Give it a good title, like ‘European decision-makers should take action now to obviate the inequities of the current policy-making framework by consulting fully with relevant stakeholders’. Then send it to all major news publications so that they can publish it in full the following day. Try not to link it to any issues which are currently newsworthy – that way you can be sure to set your own news agenda. Even if no-one else follows it. The best time to send press releases is 5.30 on a Friday. Don’t forget to follow up with a daily email to journalists, it makes them feel loved and involved. Every release should be preceded by and followed up with a phone call to each journalist.

6.) Campaign in public, don’t influence in private
Sure, you could meet the policy-makers before they take the decision, to explain your point of view. But it’s much better to wait until the decision is taken, then react with fury in public by publishing a letter in a major news publication. Or the European Voice.
Similarly, don’t worry about identifying who has the power, just focus on getting your message to as many people in Brussels as possible. The Economic and Social Committee is a great example. Ignore those who say its a pointless institution with no power, influence, or credibility. Meet with them, invite them to your events, send them your newsletters. Just remember: you are validating their lives, and giving importance to their days.

7.) Work to your own timeline
Don’t be bullied by the external time pressures of EU Institutional deadlines: you’re a campaigner, so work to your own time-frame. If it takes three months to hire a campaign coordinator, then plan to recruit three weeks before that crucial Parliamentary vote. If your position paper is only ready after the Council have taken their decision, then you can always re-frame it as a reaction to their meeting.  Similarly, Commission consultation periods are just indicative – feel free to send your response up to one year after the closing deadline.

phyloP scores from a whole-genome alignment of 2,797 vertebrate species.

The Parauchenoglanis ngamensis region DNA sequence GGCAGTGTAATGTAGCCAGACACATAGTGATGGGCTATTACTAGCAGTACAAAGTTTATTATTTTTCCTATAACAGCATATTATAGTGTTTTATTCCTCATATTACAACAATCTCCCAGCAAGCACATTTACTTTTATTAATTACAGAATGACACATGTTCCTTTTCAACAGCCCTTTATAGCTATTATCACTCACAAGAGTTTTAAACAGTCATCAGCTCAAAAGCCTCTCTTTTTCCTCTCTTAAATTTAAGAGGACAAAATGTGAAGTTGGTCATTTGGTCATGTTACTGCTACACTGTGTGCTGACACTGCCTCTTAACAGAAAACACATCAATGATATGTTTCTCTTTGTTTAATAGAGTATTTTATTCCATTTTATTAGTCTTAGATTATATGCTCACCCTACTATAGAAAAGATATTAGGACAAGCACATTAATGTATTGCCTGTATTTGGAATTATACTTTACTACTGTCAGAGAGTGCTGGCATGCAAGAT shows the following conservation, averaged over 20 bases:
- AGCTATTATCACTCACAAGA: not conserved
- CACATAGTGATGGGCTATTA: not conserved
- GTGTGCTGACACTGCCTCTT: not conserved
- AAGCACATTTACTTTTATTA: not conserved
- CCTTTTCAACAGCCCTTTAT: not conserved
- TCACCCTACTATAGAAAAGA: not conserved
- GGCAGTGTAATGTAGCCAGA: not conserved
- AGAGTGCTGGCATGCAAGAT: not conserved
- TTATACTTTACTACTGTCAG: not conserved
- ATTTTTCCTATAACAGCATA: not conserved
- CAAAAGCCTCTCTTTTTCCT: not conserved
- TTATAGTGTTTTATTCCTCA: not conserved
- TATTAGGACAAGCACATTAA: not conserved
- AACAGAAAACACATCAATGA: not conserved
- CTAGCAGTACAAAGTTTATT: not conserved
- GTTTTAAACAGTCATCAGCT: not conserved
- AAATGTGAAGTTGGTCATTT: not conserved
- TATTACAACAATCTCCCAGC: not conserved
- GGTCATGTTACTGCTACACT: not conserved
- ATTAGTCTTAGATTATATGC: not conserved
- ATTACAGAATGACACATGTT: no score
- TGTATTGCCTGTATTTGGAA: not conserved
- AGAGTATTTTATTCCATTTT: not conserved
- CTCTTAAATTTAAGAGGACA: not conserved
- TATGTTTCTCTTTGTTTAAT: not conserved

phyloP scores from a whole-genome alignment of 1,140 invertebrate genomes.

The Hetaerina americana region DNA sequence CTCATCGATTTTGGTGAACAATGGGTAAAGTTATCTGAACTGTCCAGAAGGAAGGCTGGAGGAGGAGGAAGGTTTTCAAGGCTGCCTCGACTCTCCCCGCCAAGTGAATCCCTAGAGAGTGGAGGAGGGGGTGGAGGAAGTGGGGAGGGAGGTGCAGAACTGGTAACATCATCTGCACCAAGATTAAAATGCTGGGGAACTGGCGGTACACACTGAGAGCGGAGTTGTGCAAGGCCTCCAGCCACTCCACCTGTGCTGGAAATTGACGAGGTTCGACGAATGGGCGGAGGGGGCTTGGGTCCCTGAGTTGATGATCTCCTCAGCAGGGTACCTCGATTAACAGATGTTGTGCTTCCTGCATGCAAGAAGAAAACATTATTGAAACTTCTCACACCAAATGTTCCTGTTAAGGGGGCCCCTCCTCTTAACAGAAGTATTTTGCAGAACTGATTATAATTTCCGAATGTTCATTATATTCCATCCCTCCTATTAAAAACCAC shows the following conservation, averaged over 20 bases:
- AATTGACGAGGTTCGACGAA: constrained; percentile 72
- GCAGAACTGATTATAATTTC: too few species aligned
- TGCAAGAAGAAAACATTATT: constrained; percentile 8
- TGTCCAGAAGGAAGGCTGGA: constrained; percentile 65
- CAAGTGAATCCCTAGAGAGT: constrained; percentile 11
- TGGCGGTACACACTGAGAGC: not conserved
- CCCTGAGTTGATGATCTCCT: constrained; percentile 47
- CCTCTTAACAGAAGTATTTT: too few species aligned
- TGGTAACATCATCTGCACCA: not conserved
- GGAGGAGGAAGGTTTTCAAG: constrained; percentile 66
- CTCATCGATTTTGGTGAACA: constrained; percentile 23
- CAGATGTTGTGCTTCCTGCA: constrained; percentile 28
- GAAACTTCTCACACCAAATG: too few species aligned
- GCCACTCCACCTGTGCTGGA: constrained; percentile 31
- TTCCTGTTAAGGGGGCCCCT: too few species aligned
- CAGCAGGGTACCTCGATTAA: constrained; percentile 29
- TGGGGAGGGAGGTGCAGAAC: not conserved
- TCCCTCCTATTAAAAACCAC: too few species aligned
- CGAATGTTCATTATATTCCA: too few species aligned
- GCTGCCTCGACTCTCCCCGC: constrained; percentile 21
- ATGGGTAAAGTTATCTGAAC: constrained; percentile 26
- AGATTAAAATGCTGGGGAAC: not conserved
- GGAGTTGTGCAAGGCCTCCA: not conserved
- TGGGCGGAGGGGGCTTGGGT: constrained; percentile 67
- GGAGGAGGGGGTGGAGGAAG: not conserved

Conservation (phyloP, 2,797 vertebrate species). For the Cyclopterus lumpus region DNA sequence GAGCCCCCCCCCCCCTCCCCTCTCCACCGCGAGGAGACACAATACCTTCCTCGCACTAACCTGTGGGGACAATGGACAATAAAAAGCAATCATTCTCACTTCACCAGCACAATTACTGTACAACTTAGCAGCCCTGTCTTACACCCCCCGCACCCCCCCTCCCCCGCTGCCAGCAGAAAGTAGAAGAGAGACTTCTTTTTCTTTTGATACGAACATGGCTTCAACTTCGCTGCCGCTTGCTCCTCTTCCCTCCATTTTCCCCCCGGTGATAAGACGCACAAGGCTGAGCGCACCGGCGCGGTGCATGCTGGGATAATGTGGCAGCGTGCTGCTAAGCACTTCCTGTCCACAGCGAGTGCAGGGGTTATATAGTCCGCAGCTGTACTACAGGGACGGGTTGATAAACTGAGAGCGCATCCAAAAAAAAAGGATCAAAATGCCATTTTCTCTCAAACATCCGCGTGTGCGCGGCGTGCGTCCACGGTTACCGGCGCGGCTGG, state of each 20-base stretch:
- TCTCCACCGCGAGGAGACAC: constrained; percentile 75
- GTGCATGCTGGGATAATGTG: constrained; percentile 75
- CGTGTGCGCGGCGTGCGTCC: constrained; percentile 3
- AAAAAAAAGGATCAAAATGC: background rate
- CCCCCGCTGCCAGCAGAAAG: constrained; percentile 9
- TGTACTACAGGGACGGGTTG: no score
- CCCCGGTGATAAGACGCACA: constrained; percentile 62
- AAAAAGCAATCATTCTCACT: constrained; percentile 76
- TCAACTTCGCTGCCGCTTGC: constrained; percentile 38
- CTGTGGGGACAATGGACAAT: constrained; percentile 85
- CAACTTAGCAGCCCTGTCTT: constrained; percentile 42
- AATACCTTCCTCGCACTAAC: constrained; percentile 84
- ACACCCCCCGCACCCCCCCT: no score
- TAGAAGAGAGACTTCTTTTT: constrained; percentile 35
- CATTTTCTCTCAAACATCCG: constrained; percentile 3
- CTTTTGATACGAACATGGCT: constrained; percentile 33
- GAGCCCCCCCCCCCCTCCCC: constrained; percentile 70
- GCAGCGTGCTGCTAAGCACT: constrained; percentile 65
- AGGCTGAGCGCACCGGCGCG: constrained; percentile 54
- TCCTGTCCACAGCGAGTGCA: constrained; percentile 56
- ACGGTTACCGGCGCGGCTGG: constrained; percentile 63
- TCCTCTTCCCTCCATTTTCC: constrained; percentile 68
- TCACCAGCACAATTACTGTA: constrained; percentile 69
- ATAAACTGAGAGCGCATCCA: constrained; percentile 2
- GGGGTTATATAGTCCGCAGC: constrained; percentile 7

8.) Communicate to your supporters
A campaigns newsletter is a good idea. The more frequent the better, particularly if the work of producing the newsletter actually stops you from doing the campaigning which you are reporting on, because you are too busy inventing success stories to placate your supporters.

9.) Devise a social media strategy
This is essential today. No self-respecting campaigner should ignore the opportunity to spend time and money in organising a dynamic, interactive, mobile-oriented social media campaign. Which is aimed at the active engagement of 50 year-old European Commission civil servants who still get their secretaries to print out their emails every morning.

10.) Life’s too short  to evaluate
OK, so you could end your campaign by evaluating whether it’s been successful. But luckily you didn’t set a clear goal in the first place, so that is not possible. Besides, evaluation will get in the way of planning your next campaign – which should have a substantially bigger budget of course, to reflect your new-found status as a campaign guru.

Simon Wilson is a Consultant…
and occasional campaigner


3 responses to “How not to campaign in Brussels

  1. Dear Simon,
    a colleague just sent your 10 points around – having lived through several EU campaigns I can only say that I have seldom seen such a spot-on (and funny!) set of recommendations……you may also add the following: never work with other organisations sharing your campaign goals (should there be any such goals, that is) – it is really boring having to talk to others and it is much more fun if you are the only one with a particular message…..
    with the best regards,

  2. thanks Delia – love the additional recommendation: that strikes a chord for me as well!!

  3. You dear.. Sir.. owe me a keyboard.. and a coffee….